Words and phrases – "community of interest", "fairly warranted by any reasonable occasion or exigency", "pressing need", "qualified privilege", "reasonable necessity".
Defamation Act 2005 (NSW) – ss 6(2), 24.
238 CLR 1; 83 ALJR 765; 257 ALR 1
French CJ, Gummow, Hayne, Heydon, Crennan, Kiefel, Bell JJ
Date: 7 Jul 2009 Case Number: S35/2009
Constitutional law – Standing - Section 7 of the Tax Bonus for Working Australians Act (No 2) 2009 (Cth) ("the Act") provides that the Commissioner of Taxation must pay a tax bonus to entitled persons - Persons entitled under s 5 of Act if, inter alia, an individual, Australian resident with an adjusted tax liability greater than nil and not exceeding $100,000 for 2007-08 income tax year - Whether person entitled under s 5 of Act has standing to bring action for declarations and injunction.
Constitutional law – Appropriations of moneys from the Consolidated Revenue Fund - Whether payment of tax bonus supported by valid appropriation under ss 81 and 83 of Constitution - Whether appropriation "for the purposes of the Commonwealth" under s 81 - Whether phrase "for the purposes of the Commonwealth" limits legislative power - Whether source of legislative "power to spend" is ss 81 and 51(xxxix).
Constitutional law – Powers of the Commonwealth Parliament - Whether Act law with respect to trade and commerce under s 51(i) - Whether Act law with respect to taxation under s 51(ii) - Whether Act law with respect to external affairs under s 51(xxix) - Whether Act supported by implied nationhood power - Whether Act supported by power conferred by ss 81 and 51(xxxix) - Whether Act supported by power conferred by ss 61 and 51(xxxix) - If Act beyond power, whether Act can be read down so as to be within power.
Constitutional law – Executive power of the Commonwealth - Global financial and economic crisis - Whether Act supported by ss 61 and 51(xxxix).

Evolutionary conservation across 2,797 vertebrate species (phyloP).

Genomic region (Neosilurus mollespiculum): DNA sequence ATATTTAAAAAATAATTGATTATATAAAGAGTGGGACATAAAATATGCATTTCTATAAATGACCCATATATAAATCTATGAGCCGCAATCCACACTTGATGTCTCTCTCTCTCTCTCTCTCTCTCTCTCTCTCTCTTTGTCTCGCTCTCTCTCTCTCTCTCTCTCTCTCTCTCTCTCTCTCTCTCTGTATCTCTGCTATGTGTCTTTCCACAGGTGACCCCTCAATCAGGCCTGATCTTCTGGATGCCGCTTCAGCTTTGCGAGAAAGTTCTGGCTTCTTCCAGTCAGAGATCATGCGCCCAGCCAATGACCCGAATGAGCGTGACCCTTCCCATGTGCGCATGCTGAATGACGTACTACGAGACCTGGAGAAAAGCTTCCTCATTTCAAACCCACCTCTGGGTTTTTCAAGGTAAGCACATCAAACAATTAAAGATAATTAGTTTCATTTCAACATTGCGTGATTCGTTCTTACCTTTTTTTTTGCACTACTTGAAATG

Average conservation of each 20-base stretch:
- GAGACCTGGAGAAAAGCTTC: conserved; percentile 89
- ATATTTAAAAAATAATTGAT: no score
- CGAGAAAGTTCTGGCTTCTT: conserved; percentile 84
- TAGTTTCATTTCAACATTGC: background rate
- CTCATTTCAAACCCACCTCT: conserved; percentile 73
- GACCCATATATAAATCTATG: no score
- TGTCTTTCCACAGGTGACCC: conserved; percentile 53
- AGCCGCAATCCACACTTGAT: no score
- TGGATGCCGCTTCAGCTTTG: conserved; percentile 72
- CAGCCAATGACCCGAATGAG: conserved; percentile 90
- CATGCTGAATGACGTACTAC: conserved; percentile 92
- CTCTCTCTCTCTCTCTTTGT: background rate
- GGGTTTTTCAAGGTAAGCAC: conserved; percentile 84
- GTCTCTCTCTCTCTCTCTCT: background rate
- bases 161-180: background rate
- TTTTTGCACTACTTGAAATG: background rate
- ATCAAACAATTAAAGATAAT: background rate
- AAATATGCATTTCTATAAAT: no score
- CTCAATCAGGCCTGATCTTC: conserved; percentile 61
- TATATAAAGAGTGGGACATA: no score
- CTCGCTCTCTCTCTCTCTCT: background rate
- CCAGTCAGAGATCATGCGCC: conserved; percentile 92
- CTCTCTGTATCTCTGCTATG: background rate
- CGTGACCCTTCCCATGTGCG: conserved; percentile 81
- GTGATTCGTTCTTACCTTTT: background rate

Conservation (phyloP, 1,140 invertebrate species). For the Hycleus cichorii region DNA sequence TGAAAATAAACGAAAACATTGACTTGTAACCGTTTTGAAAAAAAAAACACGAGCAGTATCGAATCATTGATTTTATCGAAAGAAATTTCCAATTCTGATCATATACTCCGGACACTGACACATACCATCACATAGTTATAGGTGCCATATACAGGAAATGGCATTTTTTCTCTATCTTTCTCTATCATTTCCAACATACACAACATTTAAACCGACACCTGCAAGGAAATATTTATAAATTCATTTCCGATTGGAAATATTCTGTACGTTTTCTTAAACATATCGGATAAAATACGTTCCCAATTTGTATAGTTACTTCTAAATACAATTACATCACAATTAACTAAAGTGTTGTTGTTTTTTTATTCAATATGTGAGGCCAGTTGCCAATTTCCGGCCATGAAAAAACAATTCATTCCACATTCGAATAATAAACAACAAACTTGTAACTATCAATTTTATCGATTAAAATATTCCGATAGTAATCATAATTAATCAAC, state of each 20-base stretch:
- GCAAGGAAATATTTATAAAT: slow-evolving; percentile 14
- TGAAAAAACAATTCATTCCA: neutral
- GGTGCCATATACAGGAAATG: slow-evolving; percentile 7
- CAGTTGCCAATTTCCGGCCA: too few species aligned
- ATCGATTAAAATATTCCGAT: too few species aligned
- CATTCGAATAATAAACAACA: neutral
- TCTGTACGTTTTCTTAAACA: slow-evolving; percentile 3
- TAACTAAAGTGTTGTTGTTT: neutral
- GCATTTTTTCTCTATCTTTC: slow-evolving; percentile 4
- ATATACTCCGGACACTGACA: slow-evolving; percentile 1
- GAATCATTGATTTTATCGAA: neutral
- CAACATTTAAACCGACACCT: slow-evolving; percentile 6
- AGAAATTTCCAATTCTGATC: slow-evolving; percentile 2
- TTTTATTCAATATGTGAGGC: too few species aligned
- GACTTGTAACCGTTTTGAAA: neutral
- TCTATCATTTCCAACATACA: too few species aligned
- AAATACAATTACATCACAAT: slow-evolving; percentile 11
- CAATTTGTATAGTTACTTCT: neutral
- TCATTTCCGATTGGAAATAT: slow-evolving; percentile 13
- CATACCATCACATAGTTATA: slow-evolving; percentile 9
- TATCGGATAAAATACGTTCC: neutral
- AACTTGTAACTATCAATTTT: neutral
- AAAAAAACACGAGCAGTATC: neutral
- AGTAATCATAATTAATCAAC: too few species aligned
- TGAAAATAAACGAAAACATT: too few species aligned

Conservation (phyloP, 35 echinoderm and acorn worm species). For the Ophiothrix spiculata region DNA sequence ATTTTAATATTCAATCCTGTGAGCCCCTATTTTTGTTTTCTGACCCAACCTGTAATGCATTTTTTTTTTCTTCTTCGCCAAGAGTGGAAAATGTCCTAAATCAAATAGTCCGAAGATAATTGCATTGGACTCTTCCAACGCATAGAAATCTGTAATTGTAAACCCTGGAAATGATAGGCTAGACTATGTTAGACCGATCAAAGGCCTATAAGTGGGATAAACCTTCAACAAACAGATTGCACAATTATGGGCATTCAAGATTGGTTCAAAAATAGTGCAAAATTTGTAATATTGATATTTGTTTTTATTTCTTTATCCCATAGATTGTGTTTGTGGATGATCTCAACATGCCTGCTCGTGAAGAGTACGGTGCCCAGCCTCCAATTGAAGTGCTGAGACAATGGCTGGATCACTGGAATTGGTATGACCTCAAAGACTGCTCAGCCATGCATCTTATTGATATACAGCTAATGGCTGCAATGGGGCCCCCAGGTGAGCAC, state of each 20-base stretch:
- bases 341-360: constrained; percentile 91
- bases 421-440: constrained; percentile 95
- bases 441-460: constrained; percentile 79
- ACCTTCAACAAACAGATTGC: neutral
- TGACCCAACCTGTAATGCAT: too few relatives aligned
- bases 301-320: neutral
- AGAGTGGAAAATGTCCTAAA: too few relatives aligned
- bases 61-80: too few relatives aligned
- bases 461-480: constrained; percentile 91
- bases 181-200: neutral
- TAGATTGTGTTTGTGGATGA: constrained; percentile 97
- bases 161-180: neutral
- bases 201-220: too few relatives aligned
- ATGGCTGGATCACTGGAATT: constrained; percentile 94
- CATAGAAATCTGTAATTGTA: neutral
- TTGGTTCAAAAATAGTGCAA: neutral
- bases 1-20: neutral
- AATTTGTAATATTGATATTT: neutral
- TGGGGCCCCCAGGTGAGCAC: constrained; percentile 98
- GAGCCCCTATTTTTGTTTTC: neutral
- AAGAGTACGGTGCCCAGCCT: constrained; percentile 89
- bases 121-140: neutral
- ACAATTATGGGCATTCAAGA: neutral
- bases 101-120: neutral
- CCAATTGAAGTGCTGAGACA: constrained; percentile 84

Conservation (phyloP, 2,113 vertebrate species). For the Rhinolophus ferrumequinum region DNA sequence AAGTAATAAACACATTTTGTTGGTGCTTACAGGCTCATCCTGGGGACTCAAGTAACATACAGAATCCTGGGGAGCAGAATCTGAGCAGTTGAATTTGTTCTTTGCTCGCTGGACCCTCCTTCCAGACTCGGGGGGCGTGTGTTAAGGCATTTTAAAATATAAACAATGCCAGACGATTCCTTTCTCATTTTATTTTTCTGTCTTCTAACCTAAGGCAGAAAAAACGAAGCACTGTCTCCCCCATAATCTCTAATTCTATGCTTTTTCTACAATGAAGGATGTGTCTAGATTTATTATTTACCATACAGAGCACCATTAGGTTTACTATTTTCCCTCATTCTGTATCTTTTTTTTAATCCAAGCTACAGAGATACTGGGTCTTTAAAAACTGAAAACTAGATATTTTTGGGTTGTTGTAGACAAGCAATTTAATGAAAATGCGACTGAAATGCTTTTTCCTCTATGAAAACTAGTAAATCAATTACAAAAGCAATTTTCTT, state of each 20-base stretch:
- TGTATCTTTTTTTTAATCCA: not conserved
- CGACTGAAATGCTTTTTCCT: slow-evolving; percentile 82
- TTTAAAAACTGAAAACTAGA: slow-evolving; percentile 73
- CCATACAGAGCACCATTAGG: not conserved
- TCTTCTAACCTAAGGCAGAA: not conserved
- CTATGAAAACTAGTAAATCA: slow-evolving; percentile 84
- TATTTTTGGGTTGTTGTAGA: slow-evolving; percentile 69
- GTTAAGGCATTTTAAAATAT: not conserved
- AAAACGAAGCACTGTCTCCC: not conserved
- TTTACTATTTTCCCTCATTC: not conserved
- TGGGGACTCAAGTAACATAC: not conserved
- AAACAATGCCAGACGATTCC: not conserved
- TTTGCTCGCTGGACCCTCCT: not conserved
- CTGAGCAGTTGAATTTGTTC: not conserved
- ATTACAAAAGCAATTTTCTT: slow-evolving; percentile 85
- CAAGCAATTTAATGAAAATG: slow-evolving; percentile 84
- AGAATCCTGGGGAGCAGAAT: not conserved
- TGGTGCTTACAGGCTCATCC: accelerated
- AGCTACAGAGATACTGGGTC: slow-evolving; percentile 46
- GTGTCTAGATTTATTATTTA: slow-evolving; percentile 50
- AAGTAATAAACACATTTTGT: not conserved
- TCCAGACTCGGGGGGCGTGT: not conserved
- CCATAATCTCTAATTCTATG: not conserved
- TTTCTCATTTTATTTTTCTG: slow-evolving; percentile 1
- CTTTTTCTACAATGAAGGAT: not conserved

Constitutional law – Taxation power - Persons entitled under s 5 of Act included persons entitled to tax bonus greater than their adjusted tax liability for the 2007-08 financial year - Whether Act law with respect to taxation.
Words and phrases – "appropriation", "for the purposes of the Commonwealth", "made by law" and "maintenance of this Constitution".
Constitution – ss 51(i), (ii), (xxix), (xxxix), 61, 81 and 83.
Acts Interpretation Act 1901 (Cth) – s 15A.
Tax Bonus for Working Australians Act (No 2) 2009 (Cth).
Taxation Administration Act 1953 (Cth) – ss 2 and 16.
80 ALJR 317; 222 ALR 421
Gleeson CJ, Gummow, Hayne, Callinan, Heydon JJ
Date: 6 Dec 2005 Case Number: S226/2005
Vendor and purchaser – Sale of land – Purchasers entitled to possession prior to completion on conditions including requirement of vendor's approval – Vendor wrongly purported to rescind contract – Vendor denied purchasers access to land – Purchasers sued for damages for breach of access provision – Whether necessary for purchasers to seek vendor's approval notwithstanding purported rescission – Whether vendor's conduct waived condition of approval.
Contract – Construction of contract – Purchasers to have access to land prior to completion to farm in areas approved by vendor – Whether vendor required to act reasonably in granting or withholding approval.
Contract – Construction of contract – Implied duty to co-operate – Limits of operation of implication.